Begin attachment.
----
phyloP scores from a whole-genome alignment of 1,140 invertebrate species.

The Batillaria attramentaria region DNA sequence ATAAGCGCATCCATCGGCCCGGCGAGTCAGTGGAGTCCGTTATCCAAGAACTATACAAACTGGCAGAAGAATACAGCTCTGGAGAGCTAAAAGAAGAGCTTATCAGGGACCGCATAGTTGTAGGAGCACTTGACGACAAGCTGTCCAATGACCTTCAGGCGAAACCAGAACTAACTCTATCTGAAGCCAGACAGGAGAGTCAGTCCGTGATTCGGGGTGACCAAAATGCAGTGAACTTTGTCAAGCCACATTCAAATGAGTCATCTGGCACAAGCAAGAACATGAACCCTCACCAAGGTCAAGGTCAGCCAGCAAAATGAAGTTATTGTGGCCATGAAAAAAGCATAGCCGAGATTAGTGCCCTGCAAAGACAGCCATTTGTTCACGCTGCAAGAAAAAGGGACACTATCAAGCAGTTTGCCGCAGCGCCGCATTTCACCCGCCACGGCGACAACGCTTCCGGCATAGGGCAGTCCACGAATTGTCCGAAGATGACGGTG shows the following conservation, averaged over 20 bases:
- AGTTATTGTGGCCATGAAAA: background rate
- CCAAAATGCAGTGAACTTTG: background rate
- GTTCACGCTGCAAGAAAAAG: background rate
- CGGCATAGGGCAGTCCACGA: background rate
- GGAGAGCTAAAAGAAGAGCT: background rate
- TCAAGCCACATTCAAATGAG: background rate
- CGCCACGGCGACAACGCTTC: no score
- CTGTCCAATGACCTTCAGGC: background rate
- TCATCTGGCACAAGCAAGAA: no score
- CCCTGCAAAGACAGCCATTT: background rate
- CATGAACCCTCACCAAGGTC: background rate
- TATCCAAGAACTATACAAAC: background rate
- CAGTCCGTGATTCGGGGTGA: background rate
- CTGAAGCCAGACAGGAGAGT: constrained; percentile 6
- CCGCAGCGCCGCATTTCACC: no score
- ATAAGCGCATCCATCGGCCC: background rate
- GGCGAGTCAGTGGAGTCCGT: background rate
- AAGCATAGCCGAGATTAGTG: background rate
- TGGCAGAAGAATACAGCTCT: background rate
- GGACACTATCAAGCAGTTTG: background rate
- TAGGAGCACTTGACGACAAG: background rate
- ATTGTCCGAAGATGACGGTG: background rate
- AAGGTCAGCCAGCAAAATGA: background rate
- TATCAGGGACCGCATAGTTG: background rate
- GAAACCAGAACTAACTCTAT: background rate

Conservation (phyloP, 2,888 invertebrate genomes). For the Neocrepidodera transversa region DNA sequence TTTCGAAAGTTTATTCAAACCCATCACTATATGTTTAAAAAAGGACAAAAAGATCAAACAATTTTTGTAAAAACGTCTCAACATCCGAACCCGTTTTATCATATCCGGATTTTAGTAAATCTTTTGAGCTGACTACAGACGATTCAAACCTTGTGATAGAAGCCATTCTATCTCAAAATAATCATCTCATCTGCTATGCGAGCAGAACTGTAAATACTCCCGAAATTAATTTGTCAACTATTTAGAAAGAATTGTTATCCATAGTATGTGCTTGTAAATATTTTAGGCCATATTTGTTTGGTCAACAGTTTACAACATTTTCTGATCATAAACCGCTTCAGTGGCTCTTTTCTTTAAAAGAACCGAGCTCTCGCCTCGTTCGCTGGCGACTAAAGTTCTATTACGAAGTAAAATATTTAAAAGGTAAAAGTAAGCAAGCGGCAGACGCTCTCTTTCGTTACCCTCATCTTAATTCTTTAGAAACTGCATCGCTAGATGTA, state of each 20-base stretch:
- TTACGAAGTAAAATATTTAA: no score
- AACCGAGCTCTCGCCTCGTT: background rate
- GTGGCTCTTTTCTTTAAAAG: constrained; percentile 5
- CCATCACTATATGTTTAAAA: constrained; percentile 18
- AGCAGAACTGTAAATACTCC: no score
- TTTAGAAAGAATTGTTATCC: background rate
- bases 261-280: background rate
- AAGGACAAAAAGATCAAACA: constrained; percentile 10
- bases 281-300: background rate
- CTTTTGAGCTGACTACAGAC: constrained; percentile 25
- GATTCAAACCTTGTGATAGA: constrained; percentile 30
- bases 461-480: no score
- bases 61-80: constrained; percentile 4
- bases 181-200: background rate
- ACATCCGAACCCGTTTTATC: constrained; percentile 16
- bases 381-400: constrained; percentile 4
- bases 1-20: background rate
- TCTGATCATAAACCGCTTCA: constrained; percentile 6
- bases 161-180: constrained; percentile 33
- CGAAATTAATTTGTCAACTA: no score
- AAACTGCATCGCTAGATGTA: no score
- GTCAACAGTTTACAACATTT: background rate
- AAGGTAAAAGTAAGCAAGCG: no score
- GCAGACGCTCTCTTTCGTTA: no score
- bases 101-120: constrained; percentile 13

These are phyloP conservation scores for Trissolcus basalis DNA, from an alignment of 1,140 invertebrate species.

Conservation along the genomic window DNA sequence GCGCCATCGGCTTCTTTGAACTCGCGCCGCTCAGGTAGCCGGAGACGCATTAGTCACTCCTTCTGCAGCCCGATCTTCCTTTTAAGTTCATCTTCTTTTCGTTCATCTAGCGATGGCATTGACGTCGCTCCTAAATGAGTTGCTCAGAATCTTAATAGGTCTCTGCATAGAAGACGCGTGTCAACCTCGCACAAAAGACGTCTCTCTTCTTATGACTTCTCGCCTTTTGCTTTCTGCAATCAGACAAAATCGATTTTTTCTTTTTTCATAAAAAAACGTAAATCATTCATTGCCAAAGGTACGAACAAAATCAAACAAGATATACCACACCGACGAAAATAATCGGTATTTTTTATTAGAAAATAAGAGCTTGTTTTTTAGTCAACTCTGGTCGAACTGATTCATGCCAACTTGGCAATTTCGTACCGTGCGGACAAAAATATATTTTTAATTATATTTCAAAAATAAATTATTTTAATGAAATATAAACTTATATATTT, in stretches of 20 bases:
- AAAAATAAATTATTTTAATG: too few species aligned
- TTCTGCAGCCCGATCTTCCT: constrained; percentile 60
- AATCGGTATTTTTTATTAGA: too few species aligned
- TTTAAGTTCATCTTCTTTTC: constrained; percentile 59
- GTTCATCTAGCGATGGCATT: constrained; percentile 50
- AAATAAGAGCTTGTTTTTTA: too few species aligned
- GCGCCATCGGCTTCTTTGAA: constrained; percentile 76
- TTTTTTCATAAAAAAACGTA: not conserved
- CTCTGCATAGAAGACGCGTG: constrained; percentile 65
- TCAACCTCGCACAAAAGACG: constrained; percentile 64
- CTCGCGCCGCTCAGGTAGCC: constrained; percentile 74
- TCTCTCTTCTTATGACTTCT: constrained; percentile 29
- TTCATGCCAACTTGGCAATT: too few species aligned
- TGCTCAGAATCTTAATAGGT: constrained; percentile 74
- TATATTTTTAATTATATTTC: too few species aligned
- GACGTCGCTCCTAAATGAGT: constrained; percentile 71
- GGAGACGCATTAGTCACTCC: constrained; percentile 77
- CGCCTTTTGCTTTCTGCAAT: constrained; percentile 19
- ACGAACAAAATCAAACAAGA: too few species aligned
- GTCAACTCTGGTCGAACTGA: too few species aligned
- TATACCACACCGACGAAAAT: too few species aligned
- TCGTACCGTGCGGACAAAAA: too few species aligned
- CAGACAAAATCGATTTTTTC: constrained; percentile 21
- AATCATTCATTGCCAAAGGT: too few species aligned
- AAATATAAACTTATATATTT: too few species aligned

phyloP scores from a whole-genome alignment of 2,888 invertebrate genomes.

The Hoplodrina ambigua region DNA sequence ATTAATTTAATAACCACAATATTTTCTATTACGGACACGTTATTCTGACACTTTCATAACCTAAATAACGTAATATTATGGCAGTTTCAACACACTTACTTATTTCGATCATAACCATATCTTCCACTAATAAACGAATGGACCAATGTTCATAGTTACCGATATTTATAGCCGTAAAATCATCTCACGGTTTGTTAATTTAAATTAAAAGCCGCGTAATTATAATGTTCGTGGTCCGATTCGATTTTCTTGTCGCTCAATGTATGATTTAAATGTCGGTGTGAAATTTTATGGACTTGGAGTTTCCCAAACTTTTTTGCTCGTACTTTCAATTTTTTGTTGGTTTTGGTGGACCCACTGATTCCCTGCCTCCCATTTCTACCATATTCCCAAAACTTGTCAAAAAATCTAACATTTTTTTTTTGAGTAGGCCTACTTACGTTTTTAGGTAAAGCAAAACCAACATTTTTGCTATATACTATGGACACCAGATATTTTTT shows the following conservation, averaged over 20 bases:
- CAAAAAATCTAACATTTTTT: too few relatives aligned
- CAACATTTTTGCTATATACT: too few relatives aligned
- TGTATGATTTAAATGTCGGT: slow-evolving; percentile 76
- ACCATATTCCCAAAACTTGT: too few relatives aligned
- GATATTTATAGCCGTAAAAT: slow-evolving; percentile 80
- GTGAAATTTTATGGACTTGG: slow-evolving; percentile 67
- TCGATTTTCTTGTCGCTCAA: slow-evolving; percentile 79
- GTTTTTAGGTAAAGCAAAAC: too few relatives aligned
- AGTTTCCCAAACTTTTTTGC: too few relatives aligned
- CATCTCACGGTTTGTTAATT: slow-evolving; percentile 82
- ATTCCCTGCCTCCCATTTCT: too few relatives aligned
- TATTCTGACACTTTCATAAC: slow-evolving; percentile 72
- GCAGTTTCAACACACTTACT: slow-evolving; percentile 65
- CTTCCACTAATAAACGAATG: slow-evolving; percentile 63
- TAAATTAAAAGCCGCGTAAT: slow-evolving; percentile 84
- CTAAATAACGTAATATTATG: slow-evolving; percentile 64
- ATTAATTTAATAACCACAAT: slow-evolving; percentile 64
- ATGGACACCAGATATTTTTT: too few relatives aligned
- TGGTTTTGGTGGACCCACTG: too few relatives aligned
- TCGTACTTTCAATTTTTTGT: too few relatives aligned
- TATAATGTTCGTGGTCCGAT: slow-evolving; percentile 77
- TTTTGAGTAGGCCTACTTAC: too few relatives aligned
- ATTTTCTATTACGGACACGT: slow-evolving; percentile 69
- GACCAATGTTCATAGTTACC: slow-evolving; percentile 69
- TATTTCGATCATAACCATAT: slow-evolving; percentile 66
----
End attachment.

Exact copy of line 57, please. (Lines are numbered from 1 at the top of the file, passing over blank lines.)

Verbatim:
- TTCTGCAGCCCGATCTTCCT: constrained; percentile 60